When I was growing up, my family had a ton of board games, and a finished room in the basement where we kept them all and played them with our friends or with each other. All of them involved rolling dice to determine which way or how far you moved your token. Chiefly I remember Parcheesi and Chutes & Ladders when I was really young (I loved climbing those ladders and sending others down the chutes), Monopoly and Clue when I was older, and finally Trivial Pursuit when that came out in 1981 and was all the rage for a while. I still like Clue, perhaps even better now after thirty years of practicing law. Trying to determine the killer, the weapon, and the room where the murder took place is a great exercise in deductive logic for all ages.
Board games with dice, mah jongg with dice, and the oldest established permanent floating crap game in New York.
We started many games of Monopoly over the years, but it was rare that we finished a game, because it took so long for someone to win. It was only many years later that I realized what the game was trying to teach us – that the way to succeed was to acquire a monopoly and therefore be able to extract exorbitant amounts of money from other people for using that monopoly. Indeed, the word “monopoly” only came into my vocabulary as the name of this board game, and it might have been in college that I first understood that it meant having the exclusive possession or control of some commodity. As a child I was more interested in the fact that all the properties in the game were named after streets in Atlantic City, and since we went to Atlantic City every year for my father to attend a medical convention, I liked to look for the streets that were in the game. We always walked on the Boardwalk, so that one was easy; some of the others were harder to find.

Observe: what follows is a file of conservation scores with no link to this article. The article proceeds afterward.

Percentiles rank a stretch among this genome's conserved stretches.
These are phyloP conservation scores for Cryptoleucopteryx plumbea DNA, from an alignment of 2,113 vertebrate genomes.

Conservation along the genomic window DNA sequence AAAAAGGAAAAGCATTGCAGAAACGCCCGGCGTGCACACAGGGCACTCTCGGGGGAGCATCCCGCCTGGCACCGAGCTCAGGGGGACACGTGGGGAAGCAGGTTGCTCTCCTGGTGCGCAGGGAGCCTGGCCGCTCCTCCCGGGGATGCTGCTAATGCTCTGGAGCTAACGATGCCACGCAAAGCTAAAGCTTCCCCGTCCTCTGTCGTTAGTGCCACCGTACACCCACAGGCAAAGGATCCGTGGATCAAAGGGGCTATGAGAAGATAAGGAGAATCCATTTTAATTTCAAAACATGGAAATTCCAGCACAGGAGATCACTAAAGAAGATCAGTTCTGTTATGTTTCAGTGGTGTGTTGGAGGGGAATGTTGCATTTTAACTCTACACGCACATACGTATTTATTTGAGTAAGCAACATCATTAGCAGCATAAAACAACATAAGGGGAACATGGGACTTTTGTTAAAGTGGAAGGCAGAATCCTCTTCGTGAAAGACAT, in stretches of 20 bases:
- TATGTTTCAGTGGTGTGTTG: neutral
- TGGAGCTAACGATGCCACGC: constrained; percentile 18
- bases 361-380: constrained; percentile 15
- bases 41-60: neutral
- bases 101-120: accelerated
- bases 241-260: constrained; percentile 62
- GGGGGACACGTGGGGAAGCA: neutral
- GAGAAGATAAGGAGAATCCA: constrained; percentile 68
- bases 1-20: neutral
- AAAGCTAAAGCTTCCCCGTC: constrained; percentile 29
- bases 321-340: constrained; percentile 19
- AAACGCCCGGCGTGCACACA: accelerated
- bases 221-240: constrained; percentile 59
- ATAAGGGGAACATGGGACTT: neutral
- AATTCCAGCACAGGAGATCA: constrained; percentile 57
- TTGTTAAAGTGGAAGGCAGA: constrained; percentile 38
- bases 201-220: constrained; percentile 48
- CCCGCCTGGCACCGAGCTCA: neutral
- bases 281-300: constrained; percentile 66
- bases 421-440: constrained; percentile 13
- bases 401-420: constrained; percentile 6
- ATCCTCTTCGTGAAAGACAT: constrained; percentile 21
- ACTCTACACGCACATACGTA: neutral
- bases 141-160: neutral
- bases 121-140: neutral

But back to dice . . . .
In all the board games I played, the dice were important because they told you how far to move your game piece.
In contrast, mah jongg, which I play now, uses dice in a very different way. In the first game of a session, everyone rolls the dice to determine who is East (like the dealer, but this person gets one extra tile and discards first), although in subsequent games the role of East rotates around the table. More importantly, a roll of the dice by East determines where the first wall is “broken” – akin to cutting the deck in cards – with part of the wall being moved out for immediate play, and the rest (equal to the number rolled on the dice) reserved to the end of the game. Neither function of the dice has any impact on the progress of the game, however, and a game could still be played even if you didn’t have dice, whereas none of the board games could be played without dice.
The only game I know that is played exclusively with dice is craps, and I only know that game from the wonderful musical Guys and Dolls. For those who don’t know the story, a character named Nathan Detroit runs “The Oldest Established Permanent Floating Crap Game in New York.” I knew all the words to the song with that title before I had any idea what it meant. What’s a crap game? What is a floating crap game? How can the game be permanent if it is floating? I didn’t ever stop to wonder about those questions, I just enjoyed singing the song. Once you see the show (or the movie) it makes sense, but I listened to the original cast album long before I actually saw the show. It opened on Broadway in 1950 and ran for more than three years, but I obviously was too young to see it then. There was a Broadway revival in 1976, so I may have seen that, but it is likely that I saw it in a regional theater or summer camp production much earlier. Anyway, that’s how I know about craps. (The photo is of Marlon Brando and Frank Sinatra shooting craps in the 1955 film version. Hard to tell what they’re doing, but Brando is holding the dice in his hand.)
Finally, some other thoughts about dice. There are so many expressions in the English language related to dice. “No dice” means I’m not gonna do it. “The dice are loaded” means things are not going to turn out well. Calling a situation a “crap shoot” means it is risky or uncertain, and describing something as “dicey” also means it is risky or even dangerous. And then there are those fuzzy dice that people used to hang from the rear view mirror of their car, which were supposed to bring good luck. Does anyone still do that?
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